SB 11.30.33

muṣalāvaśeṣāyaḥ-khaṇḍa-
 kṛteṣur lubdhako jarā
mṛgāsyākāraṁ tac-caraṇaṁ
 vivyādha mṛga-śaṅkayā
Word for word: 
muṣala — from the iron club; avaśeṣa — remaining; ayaḥ — of iron; khaṇḍa — with the fragment; kṛta — who had made; iṣuḥ — his arrow; lubdhakaḥ — the hunter; jarā — named Jarā; mṛga — of a deer; āsya — of the face; ākāram — having the form; tat — His; caraṇam — lotus foot; vivyādha — pierced; mṛga-śaṅkayā — thinking it to be a deer.
Translation: 
Just then a hunter named Jarā, who had approached the place, mistook the Lord’s foot for a deer’s face. Thinking he had found his prey, Jarā pierced the foot with his arrow, which he had fashioned from the remaining iron fragment of Sāmba’s club.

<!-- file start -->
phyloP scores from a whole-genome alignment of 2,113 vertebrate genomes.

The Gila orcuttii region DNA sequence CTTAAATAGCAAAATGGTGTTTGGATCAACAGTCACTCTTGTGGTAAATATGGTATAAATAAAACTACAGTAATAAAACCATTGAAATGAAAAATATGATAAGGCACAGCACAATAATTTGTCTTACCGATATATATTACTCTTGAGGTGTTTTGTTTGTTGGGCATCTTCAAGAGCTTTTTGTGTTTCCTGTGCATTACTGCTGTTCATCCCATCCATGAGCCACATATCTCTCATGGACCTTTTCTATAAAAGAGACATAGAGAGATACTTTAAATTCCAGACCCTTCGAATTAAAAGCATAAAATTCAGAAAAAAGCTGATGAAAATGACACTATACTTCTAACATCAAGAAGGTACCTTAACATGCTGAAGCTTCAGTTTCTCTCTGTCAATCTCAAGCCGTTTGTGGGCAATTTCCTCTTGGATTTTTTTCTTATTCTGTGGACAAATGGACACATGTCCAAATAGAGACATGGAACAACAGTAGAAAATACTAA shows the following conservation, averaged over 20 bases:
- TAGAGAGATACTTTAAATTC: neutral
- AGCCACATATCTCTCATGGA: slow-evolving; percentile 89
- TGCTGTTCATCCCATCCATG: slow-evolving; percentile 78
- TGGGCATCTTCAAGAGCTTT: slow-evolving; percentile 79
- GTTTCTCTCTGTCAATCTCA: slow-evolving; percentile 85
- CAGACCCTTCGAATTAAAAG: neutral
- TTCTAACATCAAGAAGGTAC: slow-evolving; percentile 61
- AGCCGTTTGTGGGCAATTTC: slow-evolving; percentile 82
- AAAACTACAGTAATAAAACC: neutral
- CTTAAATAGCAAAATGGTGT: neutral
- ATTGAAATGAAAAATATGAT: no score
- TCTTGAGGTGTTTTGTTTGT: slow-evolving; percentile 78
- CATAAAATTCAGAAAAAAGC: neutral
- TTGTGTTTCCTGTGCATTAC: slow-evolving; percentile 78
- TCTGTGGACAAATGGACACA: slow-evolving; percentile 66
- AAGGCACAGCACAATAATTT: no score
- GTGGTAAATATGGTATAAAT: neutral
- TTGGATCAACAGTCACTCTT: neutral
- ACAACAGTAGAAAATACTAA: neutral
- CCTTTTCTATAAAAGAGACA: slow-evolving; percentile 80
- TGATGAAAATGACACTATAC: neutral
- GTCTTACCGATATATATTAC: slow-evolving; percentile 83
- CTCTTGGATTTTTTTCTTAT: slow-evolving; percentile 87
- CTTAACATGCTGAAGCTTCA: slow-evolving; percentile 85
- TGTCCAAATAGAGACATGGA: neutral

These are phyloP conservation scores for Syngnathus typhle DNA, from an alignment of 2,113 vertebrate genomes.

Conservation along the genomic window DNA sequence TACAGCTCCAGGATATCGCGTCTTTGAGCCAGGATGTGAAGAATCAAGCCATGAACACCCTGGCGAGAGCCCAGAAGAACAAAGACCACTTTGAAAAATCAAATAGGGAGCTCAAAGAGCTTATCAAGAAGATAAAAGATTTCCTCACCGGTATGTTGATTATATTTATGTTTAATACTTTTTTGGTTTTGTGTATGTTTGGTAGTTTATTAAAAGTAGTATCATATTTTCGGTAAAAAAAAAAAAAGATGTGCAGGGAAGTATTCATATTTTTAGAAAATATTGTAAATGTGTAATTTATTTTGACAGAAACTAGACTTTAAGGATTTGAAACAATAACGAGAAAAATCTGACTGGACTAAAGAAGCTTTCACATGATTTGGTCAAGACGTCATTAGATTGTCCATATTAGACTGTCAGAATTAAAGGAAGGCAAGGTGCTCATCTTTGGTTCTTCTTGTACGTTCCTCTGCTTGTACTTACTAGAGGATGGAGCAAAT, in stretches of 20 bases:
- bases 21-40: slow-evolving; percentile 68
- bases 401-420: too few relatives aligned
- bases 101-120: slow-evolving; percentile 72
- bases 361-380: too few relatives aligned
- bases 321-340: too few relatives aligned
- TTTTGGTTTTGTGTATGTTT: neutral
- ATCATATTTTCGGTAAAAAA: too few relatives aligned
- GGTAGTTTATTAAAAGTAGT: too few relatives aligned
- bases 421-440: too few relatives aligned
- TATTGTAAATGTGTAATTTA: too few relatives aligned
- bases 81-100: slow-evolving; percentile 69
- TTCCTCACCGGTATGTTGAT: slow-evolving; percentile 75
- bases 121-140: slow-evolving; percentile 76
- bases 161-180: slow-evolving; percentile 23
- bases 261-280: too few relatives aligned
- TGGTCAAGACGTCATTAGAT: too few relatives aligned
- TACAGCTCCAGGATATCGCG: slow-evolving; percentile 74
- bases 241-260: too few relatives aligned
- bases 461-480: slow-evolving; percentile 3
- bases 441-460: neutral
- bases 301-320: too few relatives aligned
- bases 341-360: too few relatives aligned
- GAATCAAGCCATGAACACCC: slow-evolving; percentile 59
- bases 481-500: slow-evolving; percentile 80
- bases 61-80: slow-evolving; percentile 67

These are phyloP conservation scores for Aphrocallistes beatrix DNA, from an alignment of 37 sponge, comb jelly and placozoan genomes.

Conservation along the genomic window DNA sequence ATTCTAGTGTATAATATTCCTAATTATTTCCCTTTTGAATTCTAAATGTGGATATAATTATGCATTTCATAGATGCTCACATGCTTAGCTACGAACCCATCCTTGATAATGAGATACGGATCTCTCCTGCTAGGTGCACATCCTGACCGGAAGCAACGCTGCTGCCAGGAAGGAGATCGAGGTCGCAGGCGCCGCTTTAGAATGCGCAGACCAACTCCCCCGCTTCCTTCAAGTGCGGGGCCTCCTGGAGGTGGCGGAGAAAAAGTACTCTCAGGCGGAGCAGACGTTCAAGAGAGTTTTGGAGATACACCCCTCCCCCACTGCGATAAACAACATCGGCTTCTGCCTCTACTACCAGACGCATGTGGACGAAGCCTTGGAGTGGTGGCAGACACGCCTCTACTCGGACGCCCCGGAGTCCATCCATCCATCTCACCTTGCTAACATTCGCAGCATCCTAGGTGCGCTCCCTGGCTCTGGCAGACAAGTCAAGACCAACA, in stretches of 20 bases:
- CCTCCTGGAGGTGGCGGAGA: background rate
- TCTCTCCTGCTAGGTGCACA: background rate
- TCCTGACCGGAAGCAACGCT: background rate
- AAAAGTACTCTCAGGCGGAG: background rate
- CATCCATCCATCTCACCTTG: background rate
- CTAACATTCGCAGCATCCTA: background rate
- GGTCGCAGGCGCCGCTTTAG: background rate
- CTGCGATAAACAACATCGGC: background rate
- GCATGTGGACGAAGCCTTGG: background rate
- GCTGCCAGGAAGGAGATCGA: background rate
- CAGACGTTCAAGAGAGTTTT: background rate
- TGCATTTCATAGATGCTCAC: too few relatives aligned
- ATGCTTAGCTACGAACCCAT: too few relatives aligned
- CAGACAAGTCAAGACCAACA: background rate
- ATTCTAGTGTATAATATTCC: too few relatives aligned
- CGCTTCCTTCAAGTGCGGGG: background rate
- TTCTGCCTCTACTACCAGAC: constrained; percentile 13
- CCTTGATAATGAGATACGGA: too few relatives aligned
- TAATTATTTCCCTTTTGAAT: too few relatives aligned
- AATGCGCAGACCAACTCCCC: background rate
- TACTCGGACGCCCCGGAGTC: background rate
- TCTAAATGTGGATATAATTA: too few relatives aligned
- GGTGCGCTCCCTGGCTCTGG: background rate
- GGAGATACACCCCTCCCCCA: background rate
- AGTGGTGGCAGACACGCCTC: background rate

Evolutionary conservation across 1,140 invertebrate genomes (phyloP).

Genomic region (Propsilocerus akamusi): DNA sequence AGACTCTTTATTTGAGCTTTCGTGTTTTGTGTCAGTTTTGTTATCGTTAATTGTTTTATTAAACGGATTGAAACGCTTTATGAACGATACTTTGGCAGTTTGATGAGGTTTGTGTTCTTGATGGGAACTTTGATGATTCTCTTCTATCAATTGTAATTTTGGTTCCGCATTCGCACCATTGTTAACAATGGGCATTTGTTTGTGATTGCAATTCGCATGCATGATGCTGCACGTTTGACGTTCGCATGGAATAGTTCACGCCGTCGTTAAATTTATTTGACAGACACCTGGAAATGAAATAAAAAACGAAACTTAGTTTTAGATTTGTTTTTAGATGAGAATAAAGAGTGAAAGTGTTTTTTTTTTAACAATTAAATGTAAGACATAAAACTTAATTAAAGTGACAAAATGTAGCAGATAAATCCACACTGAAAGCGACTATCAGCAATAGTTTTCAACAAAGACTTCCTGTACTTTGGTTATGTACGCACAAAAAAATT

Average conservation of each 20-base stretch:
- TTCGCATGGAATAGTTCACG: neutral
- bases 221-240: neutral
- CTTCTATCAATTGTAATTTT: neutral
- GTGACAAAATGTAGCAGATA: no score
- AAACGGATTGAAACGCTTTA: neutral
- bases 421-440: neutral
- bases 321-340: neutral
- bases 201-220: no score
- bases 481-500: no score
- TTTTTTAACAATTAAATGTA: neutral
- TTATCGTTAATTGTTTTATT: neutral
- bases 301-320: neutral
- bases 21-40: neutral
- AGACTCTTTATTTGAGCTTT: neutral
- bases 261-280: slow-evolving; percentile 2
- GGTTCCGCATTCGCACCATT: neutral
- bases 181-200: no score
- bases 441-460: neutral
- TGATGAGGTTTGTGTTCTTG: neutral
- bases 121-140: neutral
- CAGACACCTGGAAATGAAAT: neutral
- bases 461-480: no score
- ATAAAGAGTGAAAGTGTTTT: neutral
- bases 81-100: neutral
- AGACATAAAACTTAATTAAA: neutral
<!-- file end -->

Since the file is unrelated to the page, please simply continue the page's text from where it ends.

Purport: 

According to Śrīla Viśvanātha Cakravartī Ṭhākura, the statement that the arrow “pierced the Lord’s foot” expresses the point of view of the hunter, who thought he had struck a deer. In fact the arrow merely touched the Lord’s lotus foot and did not pierce it, since the Lord’s limbs are composed of eternity, knowledge and bliss. Otherwise, in the description of the next verse (that the hunter became fearful and fell down with his head upon the Lord’s feet), Śukadeva Gosvāmī would have stated that he extracted his arrow from the Lord’s foot.